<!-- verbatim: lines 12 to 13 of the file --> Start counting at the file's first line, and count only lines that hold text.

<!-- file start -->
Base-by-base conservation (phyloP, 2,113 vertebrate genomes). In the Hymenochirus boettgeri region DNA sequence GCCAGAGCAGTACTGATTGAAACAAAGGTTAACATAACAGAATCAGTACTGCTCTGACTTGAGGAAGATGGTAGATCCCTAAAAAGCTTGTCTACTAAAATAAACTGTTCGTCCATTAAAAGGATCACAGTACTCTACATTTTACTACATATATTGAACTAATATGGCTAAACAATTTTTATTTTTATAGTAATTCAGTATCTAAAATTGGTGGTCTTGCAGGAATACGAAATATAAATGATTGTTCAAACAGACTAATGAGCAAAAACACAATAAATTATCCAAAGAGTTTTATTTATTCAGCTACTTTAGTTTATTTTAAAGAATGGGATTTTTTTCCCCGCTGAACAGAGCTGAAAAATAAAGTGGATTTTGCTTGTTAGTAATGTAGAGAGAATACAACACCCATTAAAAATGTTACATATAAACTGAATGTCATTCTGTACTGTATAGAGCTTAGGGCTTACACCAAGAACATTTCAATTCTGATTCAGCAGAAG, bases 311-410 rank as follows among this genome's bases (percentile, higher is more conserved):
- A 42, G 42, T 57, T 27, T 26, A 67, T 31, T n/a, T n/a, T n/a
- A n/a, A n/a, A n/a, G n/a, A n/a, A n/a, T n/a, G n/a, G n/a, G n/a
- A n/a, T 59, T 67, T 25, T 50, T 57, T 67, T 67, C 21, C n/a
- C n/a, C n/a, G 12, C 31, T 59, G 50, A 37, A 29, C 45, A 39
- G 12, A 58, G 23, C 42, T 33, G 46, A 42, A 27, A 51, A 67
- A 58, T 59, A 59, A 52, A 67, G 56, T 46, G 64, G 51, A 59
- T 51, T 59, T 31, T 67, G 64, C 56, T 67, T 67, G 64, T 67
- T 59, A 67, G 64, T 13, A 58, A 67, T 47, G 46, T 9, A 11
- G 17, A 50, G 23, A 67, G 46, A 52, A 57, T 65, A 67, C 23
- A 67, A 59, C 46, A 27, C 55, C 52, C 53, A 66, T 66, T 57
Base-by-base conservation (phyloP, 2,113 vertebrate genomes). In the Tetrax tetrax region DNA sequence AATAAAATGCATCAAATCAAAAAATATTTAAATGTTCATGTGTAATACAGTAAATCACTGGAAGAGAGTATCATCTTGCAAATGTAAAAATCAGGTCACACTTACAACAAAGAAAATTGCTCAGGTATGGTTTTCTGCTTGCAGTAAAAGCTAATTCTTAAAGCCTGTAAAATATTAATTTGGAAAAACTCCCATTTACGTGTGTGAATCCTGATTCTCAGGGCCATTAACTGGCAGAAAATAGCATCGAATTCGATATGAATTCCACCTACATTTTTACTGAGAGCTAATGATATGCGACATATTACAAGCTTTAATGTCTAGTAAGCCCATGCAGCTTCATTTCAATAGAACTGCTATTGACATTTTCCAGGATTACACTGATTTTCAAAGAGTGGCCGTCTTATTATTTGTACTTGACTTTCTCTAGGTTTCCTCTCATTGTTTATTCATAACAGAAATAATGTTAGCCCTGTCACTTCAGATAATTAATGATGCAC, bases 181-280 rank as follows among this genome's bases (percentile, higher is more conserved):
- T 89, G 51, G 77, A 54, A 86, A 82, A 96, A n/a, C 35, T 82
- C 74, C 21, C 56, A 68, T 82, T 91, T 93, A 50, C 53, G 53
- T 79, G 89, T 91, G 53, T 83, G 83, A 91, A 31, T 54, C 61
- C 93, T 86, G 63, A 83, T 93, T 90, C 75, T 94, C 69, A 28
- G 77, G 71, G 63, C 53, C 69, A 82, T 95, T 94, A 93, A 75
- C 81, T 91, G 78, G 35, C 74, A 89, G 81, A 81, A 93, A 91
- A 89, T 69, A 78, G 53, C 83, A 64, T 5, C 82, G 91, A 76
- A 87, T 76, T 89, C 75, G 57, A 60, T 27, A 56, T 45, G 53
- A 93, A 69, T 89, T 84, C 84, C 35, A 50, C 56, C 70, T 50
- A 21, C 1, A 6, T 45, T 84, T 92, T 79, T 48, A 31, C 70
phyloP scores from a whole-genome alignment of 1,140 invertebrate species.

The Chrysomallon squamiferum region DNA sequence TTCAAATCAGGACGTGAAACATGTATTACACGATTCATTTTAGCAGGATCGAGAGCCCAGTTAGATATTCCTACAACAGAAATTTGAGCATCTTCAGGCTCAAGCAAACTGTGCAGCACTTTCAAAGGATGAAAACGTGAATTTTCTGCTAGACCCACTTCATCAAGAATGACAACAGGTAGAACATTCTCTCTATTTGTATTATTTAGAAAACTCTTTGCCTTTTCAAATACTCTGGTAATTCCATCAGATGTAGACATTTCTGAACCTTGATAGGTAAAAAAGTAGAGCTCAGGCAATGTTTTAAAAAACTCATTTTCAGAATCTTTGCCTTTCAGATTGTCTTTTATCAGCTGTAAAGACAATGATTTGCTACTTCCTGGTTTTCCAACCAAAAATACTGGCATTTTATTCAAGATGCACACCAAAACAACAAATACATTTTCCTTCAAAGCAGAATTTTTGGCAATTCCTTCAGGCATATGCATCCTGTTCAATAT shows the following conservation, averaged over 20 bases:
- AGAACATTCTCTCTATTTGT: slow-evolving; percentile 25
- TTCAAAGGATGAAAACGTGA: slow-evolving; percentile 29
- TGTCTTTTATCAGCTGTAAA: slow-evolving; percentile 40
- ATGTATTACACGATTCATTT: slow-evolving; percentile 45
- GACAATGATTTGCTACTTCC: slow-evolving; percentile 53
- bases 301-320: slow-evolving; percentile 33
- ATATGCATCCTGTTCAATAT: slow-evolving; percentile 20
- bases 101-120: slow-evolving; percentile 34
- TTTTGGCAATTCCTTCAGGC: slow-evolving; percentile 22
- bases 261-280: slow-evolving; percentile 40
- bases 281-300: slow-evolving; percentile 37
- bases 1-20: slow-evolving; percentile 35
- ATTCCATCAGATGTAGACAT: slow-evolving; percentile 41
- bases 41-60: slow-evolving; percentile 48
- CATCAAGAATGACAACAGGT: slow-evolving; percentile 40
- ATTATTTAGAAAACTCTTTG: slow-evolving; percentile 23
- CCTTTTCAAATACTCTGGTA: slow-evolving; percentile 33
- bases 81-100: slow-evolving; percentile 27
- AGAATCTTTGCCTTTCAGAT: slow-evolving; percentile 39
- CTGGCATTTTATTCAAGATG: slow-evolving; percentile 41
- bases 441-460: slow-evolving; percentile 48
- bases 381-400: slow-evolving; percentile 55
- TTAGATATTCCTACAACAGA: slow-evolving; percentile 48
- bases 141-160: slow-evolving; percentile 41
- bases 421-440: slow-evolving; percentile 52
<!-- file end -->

Base-by-base conservation (phyloP, 2,113 vertebrate genomes). In the Tetrax tetrax region DNA sequence AATAAAATGCATCAAATCAAAAAATATTTAAATGTTCATGTGTAATACAGTAAATCACTGGAAGAGAGTATCATCTTGCAAATGTAAAAATCAGGTCACACTTACAACAAAGAAAATTGCTCAGGTATGGTTTTCTGCTTGCAGTAAAAGCTAATTCTTAAAGCCTGTAAAATATTAATTTGGAAAAACTCCCATTTACGTGTGTGAATCCTGATTCTCAGGGCCATTAACTGGCAGAAAATAGCATCGAATTCGATATGAATTCCACCTACATTTTTACTGAGAGCTAATGATATGCGACATATTACAAGCTTTAATGTCTAGTAAGCCCATGCAGCTTCATTTCAATAGAACTGCTATTGACATTTTCCAGGATTACACTGATTTTCAAAGAGTGGCCGTCTTATTATTTGTACTTGACTTTCTCTAGGTTTCCTCTCATTGTTTATTCATAACAGAAATAATGTTAGCCCTGTCACTTCAGATAATTAATGATGCAC, bases 181-280 rank as follows among this genome's bases (percentile, higher is more conserved):
- T 89, G 51, G 77, A 54, A 86, A 82, A 96, A n/a, C 35, T 82